The majority of detected clinical laboratory errors originate in the preanalytic phase of testing. Hemolysis is one of the most prevalent preanalytic errors, often leading to rejected samples because of interference.
Hemolysis influences the accuracy and reliability of routine chemistry testing by two different mechanisms. The first is through the release of analytes found in high concentrations in erythrocytes; the second is through interference from hemoglobin itself.
Traditionally, hemolysis was detected by visual inspection of serum or plasma. Specimens with a light pink hue indicate slight hemolysis, whereas a deep red colour represent gross hemolysis. This visual assessment of the degree of hemolysis can be highly subjective and unreliable.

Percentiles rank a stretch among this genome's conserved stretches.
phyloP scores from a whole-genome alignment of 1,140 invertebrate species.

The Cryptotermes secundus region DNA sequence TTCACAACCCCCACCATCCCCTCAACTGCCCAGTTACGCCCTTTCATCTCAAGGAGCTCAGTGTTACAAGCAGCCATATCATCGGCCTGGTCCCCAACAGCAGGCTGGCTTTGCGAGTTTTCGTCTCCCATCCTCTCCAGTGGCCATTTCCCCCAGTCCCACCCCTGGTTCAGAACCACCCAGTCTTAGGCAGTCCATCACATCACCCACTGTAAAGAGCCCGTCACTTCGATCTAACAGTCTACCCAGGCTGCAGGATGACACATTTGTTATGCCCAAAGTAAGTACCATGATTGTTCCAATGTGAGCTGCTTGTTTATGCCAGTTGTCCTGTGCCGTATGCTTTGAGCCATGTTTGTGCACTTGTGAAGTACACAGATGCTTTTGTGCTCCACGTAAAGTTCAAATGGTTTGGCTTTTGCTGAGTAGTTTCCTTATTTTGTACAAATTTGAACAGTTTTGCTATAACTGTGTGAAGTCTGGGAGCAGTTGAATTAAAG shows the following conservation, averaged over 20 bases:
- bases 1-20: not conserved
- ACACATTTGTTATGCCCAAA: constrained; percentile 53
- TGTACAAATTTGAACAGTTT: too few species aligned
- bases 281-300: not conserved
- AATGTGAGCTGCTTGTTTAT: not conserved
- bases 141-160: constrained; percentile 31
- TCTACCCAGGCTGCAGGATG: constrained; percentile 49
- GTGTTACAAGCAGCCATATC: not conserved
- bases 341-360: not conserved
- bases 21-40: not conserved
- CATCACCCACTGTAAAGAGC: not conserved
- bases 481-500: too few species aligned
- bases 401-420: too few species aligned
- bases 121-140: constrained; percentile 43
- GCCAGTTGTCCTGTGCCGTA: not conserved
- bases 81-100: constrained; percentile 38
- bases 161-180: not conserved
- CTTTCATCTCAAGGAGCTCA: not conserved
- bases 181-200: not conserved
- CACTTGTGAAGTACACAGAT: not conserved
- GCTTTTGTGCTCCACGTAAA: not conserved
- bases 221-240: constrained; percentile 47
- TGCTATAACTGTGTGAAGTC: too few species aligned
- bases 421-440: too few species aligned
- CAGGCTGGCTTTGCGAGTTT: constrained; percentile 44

Fortunately, serum indices on contemporary chemistry analyzers enable automated semi-quantitative assessments of hemolysis, icterus, and lipemia, thereby significantly improving the process for assessing specimen integrity.
Assay manufacturers provide instrument- and test-specific HI (hemolysis index) limits for interference in their instructions for use. Laboratories can use middleware rules to set and customize serum HI thresholds for each analyte. This enables laboratory technologists to readily identify specimens with clinically significant interferences prevent autoverification of results, and intervene as needed.